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Email from Chew Chiat Naun:

The RDA study group will be holding its first meeting on Friday,
October 1, at 10 a.m. in Wilson S30B. This will be the first of a
series of meetings, held twice a month, to review and discuss records
that U of M cataloguing staff have created in RDA. These are the
records we will be submitting to LC as our contribution to the RDA

All are welcome to attend, including Minitex and coordinate campus
staff. For anyone not able to attend in person we will have a
UMConnect and conference line hookup option. The UMConnect link for
the first meeting will be https://umconnect.umn.edu/rdatest20101001/.
If you want to join on the conference line please send me an email.

The initial members of the group are Tony Fang, Cecilia Genereux,
Stephen Hearn, Mary Huismann, Linda Lomker, Karen Olson, Doris Seely,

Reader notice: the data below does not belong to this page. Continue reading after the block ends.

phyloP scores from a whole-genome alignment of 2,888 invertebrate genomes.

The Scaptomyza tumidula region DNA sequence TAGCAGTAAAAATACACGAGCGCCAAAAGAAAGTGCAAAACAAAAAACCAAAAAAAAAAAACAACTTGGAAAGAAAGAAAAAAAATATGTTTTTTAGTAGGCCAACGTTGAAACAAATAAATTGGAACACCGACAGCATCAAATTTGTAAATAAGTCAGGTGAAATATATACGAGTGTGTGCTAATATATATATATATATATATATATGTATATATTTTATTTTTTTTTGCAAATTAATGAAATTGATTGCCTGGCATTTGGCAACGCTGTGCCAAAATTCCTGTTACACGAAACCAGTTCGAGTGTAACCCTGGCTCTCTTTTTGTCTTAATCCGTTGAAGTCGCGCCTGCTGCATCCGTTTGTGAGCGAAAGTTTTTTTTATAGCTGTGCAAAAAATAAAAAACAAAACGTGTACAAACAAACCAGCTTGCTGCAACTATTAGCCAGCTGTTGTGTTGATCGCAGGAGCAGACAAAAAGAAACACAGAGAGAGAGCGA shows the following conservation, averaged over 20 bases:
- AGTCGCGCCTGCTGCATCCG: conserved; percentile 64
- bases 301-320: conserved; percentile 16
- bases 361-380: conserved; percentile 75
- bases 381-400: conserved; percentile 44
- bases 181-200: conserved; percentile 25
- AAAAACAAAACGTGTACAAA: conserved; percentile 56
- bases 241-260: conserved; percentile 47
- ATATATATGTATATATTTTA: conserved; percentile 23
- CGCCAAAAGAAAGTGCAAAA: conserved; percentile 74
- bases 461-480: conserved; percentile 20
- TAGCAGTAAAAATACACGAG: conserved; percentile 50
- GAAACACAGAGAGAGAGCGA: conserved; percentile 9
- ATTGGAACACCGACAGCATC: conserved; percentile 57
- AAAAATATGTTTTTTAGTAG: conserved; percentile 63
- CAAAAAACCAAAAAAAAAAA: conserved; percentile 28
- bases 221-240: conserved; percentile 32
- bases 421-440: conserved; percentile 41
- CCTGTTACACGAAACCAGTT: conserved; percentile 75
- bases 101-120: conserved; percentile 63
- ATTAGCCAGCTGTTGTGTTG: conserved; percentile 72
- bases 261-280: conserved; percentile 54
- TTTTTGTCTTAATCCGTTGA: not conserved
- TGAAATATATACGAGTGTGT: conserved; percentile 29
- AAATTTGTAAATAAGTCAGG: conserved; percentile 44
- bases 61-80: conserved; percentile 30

and Stacie Traill. However, anyone who would like to participate in
the group or who would like to try their hand at producing an RDA
record is welcome to do so.

For documentation relating to record requirements for the RDA test see
here: https://docs.google.com/a/umn.edu/document/edit?id=1_fo81q0s-vyrPsocvQsIyRpZ6gpT_evO0vizqP_cNto&hl=en_GB&authkey=CMS21-IG.
We have a wiki page at https://wiki.lib.umn.edu/TS/RDA. Notes from our
initial planning meeting are at

RDA for Non-Catalogers: A Gentle Introduction

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From Minitex:

New Course

RDA for Non-Catalogers: A Gentle Introduction


Implementation of Resource Description and Access (RDA), the new manual of cataloging rules designed to succeed AACR2, has the potential to affect many library activities outside of the cataloging department: from the acquisition of new materials to reference interactions with the catalog user. This brief webinar will introduce participants to RDA, describe how to locate RDA records in OCLC's WorldCat database, and highlight some of the changes the new guidelines may bring to your library catalog.

And we still have seats available for these early winter sessions of RDA: What It Is, and What It Means to You.


-Browse all Minitex's upcoming training sessions: http://www.minitex.umn.edu/Training/

View our complete calendar: http://apps.minitex.umn.edu/forums/calendar.php